Asma has had a profound impact on me. She opened my eyes to the politics of the North and South. She was so kind and inspiring that her class, Third World Politics (1993-94), is still one of my favorite classes at Ithaca College. Much of my worldview and what I do now is shaped by what she taught in that class. I went on to get an MPA (Masters in Public Administration) at Columbia University, then worked at the World Bank, and now am working on US electoral reform at FairVote (https://www.fairvote.org/).
Asma was one of those professors who entertained all kinds of questions in class: there were no good or stupid questions in her class. This created a genuine atmosphere for learning.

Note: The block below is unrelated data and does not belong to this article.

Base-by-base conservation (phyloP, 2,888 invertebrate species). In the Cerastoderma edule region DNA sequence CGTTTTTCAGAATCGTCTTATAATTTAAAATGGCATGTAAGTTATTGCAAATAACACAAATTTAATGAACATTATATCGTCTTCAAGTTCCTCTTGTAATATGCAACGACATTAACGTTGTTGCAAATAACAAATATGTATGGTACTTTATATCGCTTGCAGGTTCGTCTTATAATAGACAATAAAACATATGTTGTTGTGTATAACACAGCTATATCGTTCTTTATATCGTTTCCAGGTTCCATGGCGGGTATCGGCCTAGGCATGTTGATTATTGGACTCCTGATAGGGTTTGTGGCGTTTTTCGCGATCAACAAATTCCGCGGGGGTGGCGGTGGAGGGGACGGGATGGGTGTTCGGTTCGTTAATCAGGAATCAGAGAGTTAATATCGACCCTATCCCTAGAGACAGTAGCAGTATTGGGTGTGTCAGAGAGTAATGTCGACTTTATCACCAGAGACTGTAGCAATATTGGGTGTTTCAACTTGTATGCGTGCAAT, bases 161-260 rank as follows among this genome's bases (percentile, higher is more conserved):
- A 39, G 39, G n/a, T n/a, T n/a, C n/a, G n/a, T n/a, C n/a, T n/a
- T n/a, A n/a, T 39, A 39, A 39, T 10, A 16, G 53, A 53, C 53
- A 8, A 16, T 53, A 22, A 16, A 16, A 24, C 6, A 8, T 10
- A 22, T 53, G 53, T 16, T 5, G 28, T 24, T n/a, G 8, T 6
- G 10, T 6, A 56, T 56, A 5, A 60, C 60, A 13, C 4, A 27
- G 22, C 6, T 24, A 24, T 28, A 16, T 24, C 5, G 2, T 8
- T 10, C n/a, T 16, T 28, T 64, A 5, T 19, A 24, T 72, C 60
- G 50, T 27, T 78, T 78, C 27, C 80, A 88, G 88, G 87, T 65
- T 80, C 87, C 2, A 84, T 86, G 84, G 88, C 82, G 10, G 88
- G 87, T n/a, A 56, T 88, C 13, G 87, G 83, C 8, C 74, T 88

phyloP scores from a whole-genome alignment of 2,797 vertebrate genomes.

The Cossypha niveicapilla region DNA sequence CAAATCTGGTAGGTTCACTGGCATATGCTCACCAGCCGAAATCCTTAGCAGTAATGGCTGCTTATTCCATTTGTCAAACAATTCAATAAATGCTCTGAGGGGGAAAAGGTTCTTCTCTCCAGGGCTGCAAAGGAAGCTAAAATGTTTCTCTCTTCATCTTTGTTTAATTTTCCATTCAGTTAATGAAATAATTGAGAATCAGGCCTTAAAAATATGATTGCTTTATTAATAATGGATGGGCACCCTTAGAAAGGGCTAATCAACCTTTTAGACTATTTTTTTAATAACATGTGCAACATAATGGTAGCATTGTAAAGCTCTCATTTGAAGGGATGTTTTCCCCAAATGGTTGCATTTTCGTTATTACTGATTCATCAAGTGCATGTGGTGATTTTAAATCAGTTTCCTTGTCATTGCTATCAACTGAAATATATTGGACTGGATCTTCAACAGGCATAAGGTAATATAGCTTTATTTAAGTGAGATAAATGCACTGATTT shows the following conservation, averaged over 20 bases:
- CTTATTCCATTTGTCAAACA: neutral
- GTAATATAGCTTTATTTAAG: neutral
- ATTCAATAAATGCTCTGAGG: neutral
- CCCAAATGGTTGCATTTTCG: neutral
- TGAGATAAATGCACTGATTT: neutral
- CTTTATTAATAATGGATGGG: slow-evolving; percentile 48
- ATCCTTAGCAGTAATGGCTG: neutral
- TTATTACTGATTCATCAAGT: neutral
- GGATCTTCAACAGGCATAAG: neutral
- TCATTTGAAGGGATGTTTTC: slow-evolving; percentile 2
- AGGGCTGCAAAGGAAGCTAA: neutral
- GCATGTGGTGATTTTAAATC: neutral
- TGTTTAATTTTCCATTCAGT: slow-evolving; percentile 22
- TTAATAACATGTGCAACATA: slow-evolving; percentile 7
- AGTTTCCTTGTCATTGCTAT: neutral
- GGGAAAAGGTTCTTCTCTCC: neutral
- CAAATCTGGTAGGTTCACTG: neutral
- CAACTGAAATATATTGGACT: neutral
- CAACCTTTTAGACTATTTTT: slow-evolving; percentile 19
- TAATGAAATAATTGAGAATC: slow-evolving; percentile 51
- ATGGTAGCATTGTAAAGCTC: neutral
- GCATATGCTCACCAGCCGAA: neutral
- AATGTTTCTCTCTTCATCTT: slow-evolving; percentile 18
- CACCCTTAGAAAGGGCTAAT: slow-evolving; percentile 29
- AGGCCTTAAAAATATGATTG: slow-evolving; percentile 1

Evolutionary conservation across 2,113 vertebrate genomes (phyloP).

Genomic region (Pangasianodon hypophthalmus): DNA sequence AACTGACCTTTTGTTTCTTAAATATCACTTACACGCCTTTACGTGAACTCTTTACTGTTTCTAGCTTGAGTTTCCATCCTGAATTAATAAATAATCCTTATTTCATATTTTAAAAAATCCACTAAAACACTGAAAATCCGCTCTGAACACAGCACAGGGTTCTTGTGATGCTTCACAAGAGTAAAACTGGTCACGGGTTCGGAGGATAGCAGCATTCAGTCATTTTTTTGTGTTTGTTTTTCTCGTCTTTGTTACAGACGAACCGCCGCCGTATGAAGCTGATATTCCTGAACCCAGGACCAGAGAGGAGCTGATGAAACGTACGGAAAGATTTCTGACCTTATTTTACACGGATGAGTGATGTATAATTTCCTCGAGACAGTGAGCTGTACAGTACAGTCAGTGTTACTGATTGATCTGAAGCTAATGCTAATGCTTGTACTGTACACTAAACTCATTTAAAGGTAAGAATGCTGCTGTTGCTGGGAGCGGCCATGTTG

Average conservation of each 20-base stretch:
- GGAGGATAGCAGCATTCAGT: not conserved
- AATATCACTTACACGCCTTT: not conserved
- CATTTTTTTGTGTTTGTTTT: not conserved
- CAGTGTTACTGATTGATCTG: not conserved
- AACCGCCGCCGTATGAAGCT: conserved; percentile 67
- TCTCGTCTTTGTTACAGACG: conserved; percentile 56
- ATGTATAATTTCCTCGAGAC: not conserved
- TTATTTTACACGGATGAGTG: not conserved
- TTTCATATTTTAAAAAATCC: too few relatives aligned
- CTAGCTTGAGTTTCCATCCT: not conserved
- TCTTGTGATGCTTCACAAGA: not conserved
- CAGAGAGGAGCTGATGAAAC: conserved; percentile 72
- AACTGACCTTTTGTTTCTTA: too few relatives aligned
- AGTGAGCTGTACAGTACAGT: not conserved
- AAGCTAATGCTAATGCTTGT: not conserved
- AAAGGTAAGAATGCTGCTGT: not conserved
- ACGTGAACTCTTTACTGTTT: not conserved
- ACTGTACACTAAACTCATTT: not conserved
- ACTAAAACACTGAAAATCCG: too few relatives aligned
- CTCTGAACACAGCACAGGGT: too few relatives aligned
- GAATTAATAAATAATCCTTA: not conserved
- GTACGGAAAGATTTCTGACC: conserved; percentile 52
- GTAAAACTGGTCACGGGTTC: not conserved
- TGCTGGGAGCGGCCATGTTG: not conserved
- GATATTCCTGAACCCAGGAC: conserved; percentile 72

In a college with so few International students, I was one of the few students from Nepal, and having her as a professor was fantastic.
I am grateful for her caring, kind way of teaching, and for generating a level of curiosity in me to pursue further education and a career where I feel I’m making a difference.
I also recall going to her house for dinner, which was so wonderful, and the entire evening was a very warm experience.
These few sentences are a small way for me to thank her for the profound impact she’s had on me, my future education and my career as a whole. Thank you so much!! And I hope you get to enjoy your well-deserved retirement.